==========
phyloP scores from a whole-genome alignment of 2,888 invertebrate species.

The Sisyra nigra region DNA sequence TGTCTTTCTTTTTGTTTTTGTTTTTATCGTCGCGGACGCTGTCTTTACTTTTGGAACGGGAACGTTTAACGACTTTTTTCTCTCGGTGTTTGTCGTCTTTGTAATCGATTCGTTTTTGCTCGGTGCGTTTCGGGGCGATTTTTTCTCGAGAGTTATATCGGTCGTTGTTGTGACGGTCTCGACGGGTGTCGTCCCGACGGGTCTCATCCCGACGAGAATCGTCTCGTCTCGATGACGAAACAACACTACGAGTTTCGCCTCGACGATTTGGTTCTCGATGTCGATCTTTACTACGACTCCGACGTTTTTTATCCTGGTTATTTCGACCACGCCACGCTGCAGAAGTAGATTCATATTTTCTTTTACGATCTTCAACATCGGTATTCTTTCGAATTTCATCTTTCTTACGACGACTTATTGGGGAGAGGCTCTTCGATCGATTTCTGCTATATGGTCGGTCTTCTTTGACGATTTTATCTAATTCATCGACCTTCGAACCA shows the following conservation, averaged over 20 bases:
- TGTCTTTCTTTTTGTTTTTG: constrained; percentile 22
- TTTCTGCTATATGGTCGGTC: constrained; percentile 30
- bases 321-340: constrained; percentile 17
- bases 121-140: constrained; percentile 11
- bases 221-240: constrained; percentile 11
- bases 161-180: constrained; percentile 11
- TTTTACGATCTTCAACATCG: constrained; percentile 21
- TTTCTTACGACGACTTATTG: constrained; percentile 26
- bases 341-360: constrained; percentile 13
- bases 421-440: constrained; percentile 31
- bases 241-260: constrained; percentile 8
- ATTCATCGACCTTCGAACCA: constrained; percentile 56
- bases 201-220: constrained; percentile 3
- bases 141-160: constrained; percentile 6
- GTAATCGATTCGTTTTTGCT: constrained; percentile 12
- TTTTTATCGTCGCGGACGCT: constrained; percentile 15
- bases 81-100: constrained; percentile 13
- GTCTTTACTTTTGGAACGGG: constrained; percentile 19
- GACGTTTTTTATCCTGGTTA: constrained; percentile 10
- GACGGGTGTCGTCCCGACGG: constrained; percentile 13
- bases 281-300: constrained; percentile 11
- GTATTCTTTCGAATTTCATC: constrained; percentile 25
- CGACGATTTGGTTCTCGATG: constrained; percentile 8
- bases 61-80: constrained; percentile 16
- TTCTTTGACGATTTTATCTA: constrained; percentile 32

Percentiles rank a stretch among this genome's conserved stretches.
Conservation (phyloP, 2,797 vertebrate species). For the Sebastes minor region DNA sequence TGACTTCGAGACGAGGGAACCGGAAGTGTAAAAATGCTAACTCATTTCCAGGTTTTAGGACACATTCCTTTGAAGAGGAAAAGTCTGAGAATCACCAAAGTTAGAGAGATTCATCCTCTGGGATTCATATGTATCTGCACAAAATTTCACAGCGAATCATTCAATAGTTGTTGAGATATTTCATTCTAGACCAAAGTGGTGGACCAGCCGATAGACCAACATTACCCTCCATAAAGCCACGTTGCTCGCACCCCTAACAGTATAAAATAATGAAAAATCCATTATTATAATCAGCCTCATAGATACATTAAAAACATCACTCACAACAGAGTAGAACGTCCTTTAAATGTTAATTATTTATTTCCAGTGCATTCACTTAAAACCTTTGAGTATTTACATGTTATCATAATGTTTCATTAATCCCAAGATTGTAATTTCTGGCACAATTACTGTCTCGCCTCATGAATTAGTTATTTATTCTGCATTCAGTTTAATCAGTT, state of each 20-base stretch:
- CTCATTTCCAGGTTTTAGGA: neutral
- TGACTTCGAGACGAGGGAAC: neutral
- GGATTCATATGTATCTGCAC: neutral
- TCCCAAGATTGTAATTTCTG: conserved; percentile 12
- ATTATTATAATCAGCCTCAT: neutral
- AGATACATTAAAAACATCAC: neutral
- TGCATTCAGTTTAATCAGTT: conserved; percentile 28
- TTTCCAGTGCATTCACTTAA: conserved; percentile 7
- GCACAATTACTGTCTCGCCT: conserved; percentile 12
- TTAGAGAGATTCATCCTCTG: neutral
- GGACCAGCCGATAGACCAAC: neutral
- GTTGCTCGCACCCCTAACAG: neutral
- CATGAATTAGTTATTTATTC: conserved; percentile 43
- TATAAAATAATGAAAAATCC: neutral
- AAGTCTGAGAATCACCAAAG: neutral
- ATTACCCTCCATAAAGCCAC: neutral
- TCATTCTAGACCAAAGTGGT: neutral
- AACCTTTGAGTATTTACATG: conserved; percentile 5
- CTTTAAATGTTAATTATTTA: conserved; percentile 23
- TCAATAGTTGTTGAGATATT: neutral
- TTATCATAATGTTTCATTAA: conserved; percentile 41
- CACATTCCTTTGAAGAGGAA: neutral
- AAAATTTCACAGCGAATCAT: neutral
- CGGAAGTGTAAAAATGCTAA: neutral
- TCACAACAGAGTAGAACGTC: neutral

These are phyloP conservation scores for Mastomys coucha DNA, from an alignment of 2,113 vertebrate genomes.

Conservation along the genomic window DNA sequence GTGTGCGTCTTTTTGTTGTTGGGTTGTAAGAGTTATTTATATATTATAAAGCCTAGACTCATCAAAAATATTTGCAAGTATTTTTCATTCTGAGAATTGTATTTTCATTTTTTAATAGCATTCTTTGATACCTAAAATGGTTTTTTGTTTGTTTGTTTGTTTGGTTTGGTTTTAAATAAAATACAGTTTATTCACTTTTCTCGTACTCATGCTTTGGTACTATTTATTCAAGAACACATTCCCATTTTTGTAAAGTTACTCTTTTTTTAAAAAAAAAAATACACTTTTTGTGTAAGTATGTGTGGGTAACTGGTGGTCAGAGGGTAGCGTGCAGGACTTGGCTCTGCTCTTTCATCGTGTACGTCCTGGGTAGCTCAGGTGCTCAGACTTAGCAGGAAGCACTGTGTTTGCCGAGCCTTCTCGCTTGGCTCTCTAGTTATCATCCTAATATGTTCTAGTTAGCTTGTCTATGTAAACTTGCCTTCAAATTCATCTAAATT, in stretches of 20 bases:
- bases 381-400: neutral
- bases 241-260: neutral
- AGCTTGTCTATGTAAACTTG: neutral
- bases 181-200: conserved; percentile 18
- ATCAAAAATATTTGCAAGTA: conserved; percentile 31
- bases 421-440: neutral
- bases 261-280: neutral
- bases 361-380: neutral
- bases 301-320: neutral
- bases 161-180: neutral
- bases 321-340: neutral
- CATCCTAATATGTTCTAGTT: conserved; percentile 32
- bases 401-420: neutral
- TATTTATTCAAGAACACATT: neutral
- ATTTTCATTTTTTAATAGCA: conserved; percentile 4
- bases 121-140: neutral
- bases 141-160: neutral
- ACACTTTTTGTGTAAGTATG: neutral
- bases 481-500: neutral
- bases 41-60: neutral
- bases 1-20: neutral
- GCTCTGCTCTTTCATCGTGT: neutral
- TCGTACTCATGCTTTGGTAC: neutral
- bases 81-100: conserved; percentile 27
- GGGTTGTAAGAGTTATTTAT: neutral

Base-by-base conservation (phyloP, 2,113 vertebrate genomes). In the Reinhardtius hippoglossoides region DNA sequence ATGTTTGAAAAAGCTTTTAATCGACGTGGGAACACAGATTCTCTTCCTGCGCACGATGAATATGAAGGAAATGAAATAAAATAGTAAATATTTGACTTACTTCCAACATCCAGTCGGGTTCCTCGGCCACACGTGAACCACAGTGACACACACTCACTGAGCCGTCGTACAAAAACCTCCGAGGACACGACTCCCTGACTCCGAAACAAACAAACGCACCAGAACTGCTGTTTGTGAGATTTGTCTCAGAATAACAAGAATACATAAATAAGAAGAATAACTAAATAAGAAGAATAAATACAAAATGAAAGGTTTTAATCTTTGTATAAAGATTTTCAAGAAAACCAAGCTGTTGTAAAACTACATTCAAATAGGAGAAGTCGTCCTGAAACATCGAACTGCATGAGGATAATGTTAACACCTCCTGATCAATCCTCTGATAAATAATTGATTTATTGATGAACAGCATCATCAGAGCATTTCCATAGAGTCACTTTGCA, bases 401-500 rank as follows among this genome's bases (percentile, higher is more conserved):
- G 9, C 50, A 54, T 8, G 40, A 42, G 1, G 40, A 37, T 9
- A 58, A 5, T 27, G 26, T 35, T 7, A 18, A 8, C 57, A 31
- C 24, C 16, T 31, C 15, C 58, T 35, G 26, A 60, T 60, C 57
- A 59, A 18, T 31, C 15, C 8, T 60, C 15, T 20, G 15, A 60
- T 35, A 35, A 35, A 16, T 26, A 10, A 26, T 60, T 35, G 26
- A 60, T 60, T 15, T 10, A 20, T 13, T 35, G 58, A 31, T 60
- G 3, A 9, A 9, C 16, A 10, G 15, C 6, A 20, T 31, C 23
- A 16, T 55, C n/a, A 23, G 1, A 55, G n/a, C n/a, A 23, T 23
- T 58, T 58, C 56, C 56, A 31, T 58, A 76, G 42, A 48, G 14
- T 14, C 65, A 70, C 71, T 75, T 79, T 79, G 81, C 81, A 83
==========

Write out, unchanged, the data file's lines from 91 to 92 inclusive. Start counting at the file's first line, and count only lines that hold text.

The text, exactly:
- T 58, T 58, C 56, C 56, A 31, T 58, A 76, G 42, A 48, G 14
- T 14, C 65, A 70, C 71, T 75, T 79, T 79, G 81, C 81, A 83